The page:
All living things need to draw breath, it’s just how they do it and the medium through which they get it that differs. Humans and other land-based animals have lungs that process dry air to obtain oxygen, which comes from plants that breathe it out after absorbing carbon dioxide.
Fish and other aquatic creatures, on the other hand, live in water, so they use gills to filter oxygen molecules present in the water. The octopus breathes air as other fish do, and since they have more than one heart, they need more oxygen than other mollusks.
Continue reading this article, and I will explain how an octopus can breathe air out of water. You’ll also learn about intertidal zones and how certain traditionally underwater species like octopi can comfortably step out of water.
What Sets the Indomitable Octopus on a Class of its Own?
Octopus is a name derived from the Greek, meaning eight footed. Among cephalopods, invertebrate mollusks such as cuttlefish and squid, octopi, and their nearest cousins, Argonauts are the only ones identifiable by eight arms.
The octopus is native to all the seas and tides of the world and can grow to span 13 feet in width, as is the Pacific Giant Octopus. This naturally occurring octopus on the American Northwest coast can have tentacle or arm lengths of 6.5 feet, resulting in width spans of 22 feet.
Except for octopi, cephalopods, from the ancient Nautilus to squid and cuttlefish, have what can be termed as the remnants of a shell. Squids have a gladius, a sword-shaped horny structure, while cuttlefish are so-called because of their cuttlebone, another evolutionary remainder of a shell.
The octopus has a complete absence of any shell material either externally or internally. All that an octopus has in the form of bone is a beak located in its mantel cavity, somewhere at the back of its bulbous head.
Inside this cavity are the gills, which also assist in pumping water in and out for the capillaries to pick up oxygen.
Octopuses also have three hearts, two of which pump blood through the capillaries in the gills to collect oxygen. This emphasizes how much oxygen the octopus requires and its immense reliance on the gills.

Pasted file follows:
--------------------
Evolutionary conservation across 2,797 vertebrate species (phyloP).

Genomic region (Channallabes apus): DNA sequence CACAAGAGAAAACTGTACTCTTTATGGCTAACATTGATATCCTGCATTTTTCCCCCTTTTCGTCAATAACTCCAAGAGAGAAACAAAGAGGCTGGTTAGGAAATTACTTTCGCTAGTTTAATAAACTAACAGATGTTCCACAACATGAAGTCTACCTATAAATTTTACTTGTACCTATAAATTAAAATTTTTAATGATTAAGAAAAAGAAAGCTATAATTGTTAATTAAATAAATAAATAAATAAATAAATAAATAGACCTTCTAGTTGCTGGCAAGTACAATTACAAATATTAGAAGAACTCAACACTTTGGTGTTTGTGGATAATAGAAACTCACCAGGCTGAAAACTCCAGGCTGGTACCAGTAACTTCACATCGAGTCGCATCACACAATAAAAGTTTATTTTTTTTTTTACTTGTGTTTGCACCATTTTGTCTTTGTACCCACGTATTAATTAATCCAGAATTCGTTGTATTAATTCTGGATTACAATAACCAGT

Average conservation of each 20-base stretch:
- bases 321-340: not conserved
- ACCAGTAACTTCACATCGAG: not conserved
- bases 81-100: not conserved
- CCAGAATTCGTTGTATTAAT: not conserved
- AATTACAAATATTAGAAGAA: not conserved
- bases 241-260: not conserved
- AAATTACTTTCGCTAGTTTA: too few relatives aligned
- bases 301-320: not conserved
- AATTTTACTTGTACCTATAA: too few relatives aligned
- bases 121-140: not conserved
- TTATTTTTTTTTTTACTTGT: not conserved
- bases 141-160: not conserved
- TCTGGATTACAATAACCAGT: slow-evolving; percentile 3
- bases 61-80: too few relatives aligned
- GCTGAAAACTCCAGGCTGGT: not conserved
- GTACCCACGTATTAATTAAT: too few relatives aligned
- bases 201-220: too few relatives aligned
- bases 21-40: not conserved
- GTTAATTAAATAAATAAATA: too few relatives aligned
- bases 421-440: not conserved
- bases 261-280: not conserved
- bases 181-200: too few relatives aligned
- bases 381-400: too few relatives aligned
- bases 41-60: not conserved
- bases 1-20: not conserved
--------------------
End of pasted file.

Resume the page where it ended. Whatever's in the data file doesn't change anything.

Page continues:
The third heart is dedicated to pumping the blood flow throughout the rest of its body. When the octopus is swimming, the third heart stops, and that’s why the animal prefers to crawl over rocks or coral as opposed to swimming.
How Does the Octopus Breathe?
The octopus is fully dependent on water to get their air exchange for oxygen and CO₂. For many underwater animals, coming out of water leaves their gills lacking buoyancy leading to collapse.
In this respect, the octopus has an advantage over other fish in that it can absorb oxygen through its skin from the water around it. The process by which this is accomplished is called passive diffusion.
If an octopus is not on the move, it can get about 40 % of its total O₂ requirements using its skin as a conduit. This figure drops by 10 percent when the octopus is engaged in swimming or other activities.
Immediately after an octopus eats is when it experiences the lowest level of passive fusion. During food digestion, oxygen absorption through its skill can drop to as low as 3%. As though that wasn’t enough, the octopus skin is covered with hemocyanin, a respiratory pigmentation that helps increase in-vitro oxygen uptake.
This is the ability that gives an octopus breathing ability when it’s on land, as the gills become ineffective since there’s no water. An octopus relies on the residual skin moisture, essentially drawing oxygen from the water remaining on its body.
As you can see, this is not an efficient breathing source, seeing as it can only deliver less than half of the octopus’s oxygen requirements. Even at peak efficiency, such trips over land are usually brief, normally from one tidal pool to another, or across a pebbled beach.
How Long Can Octopus Survive out of Water?
Octopi have to get the amount of oxygen required to satisfy the blood pump demands by those two hearts. Pumping of the mantle cavity pushes water forcefully over capillaries, enabling the octopus to absorb a saturation level of 11% in its blood.
In retrospect, other fish can only attain 3% O₂ saturation while relying on the standard water current flow through their gills.